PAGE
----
Small Changes Can Make Big Impacts

I'm a fan of the show "Dancing with Stars", not so much to watch the stars, but to see the feedback every week that allows the participants to actually get better - even become fairly decent dancers within a period of weeks. The feedback to help them progress is generally targeted, specific practice ideas to improve the overall performance every week. The expected criticism is welcomed to be better performers. The few stars that feel insulted, or take to blaming the judges are examples of those that didn't improve. If our businesses were comfortable with the same process and perspectives for giving and applying feedback on a regular basis, wouldn't our business results look different!

Intellectually, we all understand the power of feedback, but in my experience with companies, the formal process of providing feedback is one masked in secrecy (on-line 360 "checklists" intended to protect anonymity at all costs to insure honesty). How does a process like that help to build a feedback rich environment where leaders can openly and honestly help each other get better in specific areas in need of performance improvement?

I am encouraged with a company I am assisting, in their wish to share the results of their reports with their peers, the top leader, and the participants who provided feedback through the interviews. They are committing to supporting each other as they begin to make some behavioral shifts, and are willing to 'call each other out' in situations where they slip back. All this within a year of major change for them, including sizable staff reductions within a difficult operating environment.

So what does this mean to those of you who are interested in creating a "feedback rich" operating environment? How can you begin to build a culture that acknowledges and accepts feedback, recognizing that everyone can get better at something?


- If you conduct 360 feedback processes, are they customized to the fewest behaviors that are most important to your organization's success?

- If someone in your organization offered to give you unsolicited feedback, how would you respond?

- Do you ask others for feedback on how you're doing?


One approach to initiating a powerful feedback process doesn't even have to go with a 360 event. Executive coach Marshall Goldsmith has created a very simple, easy to carry out, process called FeedForward. The concept is just what the title indicates - a focus on getting better for the future.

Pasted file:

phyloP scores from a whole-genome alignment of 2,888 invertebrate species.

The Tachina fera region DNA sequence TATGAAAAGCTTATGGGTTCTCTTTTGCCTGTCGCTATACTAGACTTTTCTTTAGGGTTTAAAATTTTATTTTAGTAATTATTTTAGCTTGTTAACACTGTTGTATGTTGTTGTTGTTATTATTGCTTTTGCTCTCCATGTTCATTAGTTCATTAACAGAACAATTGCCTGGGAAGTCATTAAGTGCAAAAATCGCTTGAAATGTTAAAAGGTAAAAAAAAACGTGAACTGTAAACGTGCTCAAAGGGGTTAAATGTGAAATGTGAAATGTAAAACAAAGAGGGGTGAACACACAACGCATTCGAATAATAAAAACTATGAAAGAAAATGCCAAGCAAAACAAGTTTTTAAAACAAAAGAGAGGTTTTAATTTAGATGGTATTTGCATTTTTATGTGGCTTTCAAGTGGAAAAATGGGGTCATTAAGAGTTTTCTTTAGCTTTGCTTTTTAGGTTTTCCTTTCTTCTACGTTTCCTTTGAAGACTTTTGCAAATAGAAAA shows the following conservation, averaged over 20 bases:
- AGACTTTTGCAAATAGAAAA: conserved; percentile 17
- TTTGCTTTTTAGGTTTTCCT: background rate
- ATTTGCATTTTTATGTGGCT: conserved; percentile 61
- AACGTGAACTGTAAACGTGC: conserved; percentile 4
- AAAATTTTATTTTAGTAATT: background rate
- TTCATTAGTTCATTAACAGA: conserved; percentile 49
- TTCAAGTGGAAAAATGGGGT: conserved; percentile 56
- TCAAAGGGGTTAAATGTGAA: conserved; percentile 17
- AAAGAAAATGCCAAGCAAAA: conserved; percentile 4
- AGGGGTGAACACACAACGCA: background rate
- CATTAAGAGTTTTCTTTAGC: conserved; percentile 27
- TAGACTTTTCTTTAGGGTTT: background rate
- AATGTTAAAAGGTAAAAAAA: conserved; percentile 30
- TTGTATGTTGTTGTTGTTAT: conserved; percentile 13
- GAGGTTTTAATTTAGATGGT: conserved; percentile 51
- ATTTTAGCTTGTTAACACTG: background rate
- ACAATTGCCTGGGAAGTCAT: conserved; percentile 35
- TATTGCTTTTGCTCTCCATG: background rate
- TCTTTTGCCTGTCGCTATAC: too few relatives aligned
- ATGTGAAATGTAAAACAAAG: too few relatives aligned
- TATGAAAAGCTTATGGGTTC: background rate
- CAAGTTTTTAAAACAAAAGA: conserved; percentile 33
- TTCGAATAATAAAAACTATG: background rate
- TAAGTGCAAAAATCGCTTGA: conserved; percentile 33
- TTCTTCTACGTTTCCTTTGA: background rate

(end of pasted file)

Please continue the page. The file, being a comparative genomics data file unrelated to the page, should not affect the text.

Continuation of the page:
The idea is to pick a behavior, that if improved, would create a positive difference in your life. You ask several co-workers or peers for some suggestions on how to improve that behavior for the future. Listen attentively to the suggestions and take notes, without any judgment or comments. Simply thank the participants for their suggestions.

By following up on the suggestions you receive, you show your commitment to grow and your co-workers and peers develop an increased wish to support you and further share their ideas and thoughts. Try works!

Terri Hughes is the owner/principal of Terri Hughes, LLC, a leadership development & executive coaching business. She has been in the business of guiding change and developing leaders for over 25 years, primarily in the corporate space as vice president & director of leadership development and organizational change in a large retail corporation. She is a successful personal and leadership coach, and is a master facilitator.

Terri's recent clients include leaders and teams in manufacturing, technology, retail, health care, government, small business and higher education industries. She works with individuals and teams in a variety of situational change arenas including: leadership behavioral shifts, new role transitions, career changes, organizational and life changes.

Visit her website for details, free resources and to schedule a complimentary consultation to discuss your needs.

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